In films like Actress, Kate Plays Christine and Bisbee ’17, filmmaker Robert Greene has explored the interstices between documentary and fiction storytelling, particularly how the latter’s dramatic strategies can shape issues around self-knowledge and historical memory found within the former. In his latest, Procession, which had its premiere at the Telluride Film Festival, this exploration is undertaken with the most direct and wrenching of intents as it involves the work of a group of men using drama therapy and role play to confront memories of their childhood abuse. In reporting from the Camden International Film Festival, Pamela Cohn wrote in our current print issue:
Greene’s new Procession, to my mind, is clearly a triumph of everything he has been attempting as a writer/director since 2010’s Kati With an I. Few filmmakers who work with real subjects will be able to use the phrase “It was a true collaboration between me and my subject(s)” with any gravitas after seeing this film. While Greene clearly is the film’s orchestrator and director, he works with six men, all of whom have (barely) survived sexual assaults as altar boys in their respective Catholic churches, encountering a wall of denial and silence from the institution that employs and protects pedophile priests. The six men in Greene’s film become a scriptwriting and performing troupe, staging their own psychodramas as a way to collectively work through buried trauma. It’s not an easy film to watch, but by giving these men a framework in which to produce their own short fiction pieces—not so much re-enactments as safe conduits for decades-long pent-up rage and pain—the goal is for them to reclaim their lives, to encounter the young boys they once were and attempt to release them from their victimhood. This has been done before by many directors, but not on the scale attempted here. It is a brave, visceral, exceedingly complex piece of filmmaking.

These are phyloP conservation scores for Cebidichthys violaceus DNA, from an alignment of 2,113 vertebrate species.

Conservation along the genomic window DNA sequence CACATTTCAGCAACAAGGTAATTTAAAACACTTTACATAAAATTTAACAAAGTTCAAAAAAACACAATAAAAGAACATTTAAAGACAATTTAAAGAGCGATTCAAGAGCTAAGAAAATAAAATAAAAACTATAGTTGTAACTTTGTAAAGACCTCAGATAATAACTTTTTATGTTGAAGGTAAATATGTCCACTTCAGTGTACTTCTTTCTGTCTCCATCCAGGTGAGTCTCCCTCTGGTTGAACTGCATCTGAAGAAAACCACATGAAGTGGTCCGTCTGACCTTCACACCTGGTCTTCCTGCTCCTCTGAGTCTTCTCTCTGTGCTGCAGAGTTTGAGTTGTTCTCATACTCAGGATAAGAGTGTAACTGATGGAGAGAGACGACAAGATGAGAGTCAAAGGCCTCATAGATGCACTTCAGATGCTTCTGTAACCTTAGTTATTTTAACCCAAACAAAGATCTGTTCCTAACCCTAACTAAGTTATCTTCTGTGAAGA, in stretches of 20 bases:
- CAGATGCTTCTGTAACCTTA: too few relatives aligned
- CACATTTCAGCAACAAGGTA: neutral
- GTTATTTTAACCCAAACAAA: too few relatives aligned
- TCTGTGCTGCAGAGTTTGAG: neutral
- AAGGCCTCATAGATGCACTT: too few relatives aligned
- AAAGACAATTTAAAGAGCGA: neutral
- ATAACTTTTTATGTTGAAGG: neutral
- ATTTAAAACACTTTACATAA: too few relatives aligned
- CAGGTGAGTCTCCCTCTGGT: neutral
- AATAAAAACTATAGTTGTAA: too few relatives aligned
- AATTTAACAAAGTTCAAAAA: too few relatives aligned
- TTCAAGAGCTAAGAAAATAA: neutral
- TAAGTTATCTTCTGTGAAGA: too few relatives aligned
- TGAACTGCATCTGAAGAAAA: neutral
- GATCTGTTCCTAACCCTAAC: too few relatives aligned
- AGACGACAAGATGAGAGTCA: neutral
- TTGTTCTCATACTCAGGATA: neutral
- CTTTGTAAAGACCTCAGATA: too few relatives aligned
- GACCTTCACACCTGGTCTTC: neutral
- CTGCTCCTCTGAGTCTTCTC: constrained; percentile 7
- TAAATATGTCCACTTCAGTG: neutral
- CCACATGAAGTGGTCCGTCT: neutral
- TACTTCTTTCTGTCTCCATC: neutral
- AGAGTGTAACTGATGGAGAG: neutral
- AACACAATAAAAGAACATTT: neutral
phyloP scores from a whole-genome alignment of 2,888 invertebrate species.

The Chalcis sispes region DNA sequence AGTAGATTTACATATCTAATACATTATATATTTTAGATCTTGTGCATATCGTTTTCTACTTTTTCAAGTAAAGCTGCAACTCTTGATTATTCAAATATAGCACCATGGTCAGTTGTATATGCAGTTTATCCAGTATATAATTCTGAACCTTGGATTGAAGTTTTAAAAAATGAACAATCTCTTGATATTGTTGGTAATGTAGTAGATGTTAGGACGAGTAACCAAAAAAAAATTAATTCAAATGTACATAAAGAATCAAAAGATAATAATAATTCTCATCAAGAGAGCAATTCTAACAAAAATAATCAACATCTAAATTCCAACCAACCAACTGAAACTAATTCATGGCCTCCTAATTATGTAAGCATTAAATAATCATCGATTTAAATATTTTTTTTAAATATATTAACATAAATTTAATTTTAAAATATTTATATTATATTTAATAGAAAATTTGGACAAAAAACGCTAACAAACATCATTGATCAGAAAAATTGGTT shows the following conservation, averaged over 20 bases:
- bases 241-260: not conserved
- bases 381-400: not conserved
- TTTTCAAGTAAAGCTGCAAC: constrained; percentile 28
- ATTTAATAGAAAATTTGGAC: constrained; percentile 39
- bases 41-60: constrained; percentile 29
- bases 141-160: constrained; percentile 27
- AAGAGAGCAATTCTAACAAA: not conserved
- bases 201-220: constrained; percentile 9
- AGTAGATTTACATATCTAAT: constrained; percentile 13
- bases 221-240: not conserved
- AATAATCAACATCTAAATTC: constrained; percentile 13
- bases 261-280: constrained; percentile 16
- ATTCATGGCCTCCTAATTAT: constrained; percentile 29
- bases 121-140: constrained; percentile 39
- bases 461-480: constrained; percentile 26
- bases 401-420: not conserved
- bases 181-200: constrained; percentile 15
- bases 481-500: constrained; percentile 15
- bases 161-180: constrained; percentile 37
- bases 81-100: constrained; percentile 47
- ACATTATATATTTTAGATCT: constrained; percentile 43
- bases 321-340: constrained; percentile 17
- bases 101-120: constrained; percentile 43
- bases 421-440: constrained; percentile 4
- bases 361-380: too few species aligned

Procession will be released in theaters November 12 and on Netflix November 19,